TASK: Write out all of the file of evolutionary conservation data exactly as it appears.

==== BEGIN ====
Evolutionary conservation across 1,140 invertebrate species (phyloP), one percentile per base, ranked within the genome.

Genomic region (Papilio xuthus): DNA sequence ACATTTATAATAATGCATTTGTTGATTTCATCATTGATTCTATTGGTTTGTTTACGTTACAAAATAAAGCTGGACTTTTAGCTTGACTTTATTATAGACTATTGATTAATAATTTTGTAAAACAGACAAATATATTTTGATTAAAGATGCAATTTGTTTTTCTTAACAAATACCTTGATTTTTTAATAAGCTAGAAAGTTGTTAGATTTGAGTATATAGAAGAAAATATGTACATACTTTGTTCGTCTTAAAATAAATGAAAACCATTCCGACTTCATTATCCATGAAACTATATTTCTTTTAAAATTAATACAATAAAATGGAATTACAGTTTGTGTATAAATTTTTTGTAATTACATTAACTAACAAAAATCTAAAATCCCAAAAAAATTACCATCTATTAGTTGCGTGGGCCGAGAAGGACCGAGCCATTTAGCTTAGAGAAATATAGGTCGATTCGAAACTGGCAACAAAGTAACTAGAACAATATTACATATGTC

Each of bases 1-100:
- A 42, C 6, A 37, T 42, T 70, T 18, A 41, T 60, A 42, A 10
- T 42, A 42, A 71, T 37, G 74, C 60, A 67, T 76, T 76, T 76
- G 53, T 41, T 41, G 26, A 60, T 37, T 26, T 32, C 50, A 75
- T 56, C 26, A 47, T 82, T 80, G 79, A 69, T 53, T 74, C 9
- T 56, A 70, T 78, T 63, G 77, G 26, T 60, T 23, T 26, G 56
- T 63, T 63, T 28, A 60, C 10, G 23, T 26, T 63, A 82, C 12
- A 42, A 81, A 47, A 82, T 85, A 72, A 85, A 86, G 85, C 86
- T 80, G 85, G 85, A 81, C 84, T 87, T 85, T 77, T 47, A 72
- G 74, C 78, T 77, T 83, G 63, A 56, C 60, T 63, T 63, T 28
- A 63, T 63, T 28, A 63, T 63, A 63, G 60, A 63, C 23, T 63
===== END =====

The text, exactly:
Evolutionary conservation across 1,140 invertebrate species (phyloP), one percentile per base, ranked within the genome.

Genomic region (Papilio xuthus): DNA sequence ACATTTATAATAATGCATTTGTTGATTTCATCATTGATTCTATTGGTTTGTTTACGTTACAAAATAAAGCTGGACTTTTAGCTTGACTTTATTATAGACTATTGATTAATAATTTTGTAAAACAGACAAATATATTTTGATTAAAGATGCAATTTGTTTTTCTTAACAAATACCTTGATTTTTTAATAAGCTAGAAAGTTGTTAGATTTGAGTATATAGAAGAAAATATGTACATACTTTGTTCGTCTTAAAATAAATGAAAACCATTCCGACTTCATTATCCATGAAACTATATTTCTTTTAAAATTAATACAATAAAATGGAATTACAGTTTGTGTATAAATTTTTTGTAATTACATTAACTAACAAAAATCTAAAATCCCAAAAAAATTACCATCTATTAGTTGCGTGGGCCGAGAAGGACCGAGCCATTTAGCTTAGAGAAATATAGGTCGATTCGAAACTGGCAACAAAGTAACTAGAACAATATTACATATGTC

Each of bases 1-100:
- A 42, C 6, A 37, T 42, T 70, T 18, A 41, T 60, A 42, A 10
- T 42, A 42, A 71, T 37, G 74, C 60, A 67, T 76, T 76, T 76
- G 53, T 41, T 41, G 26, A 60, T 37, T 26, T 32, C 50, A 75
- T 56, C 26, A 47, T 82, T 80, G 79, A 69, T 53, T 74, C 9
- T 56, A 70, T 78, T 63, G 77, G 26, T 60, T 23, T 26, G 56
- T 63, T 63, T 28, A 60, C 10, G 23, T 26, T 63, A 82, C 12
- A 42, A 81, A 47, A 82, T 85, A 72, A 85, A 86, G 85, C 86
- T 80, G 85, G 85, A 81, C 84, T 87, T 85, T 77, T 47, A 72
- G 74, C 78, T 77, T 83, G 63, A 56, C 60, T 63, T 63, T 28
- A 63, T 63, T 28, A 63, T 63, A 63, G 60, A 63, C 23, T 63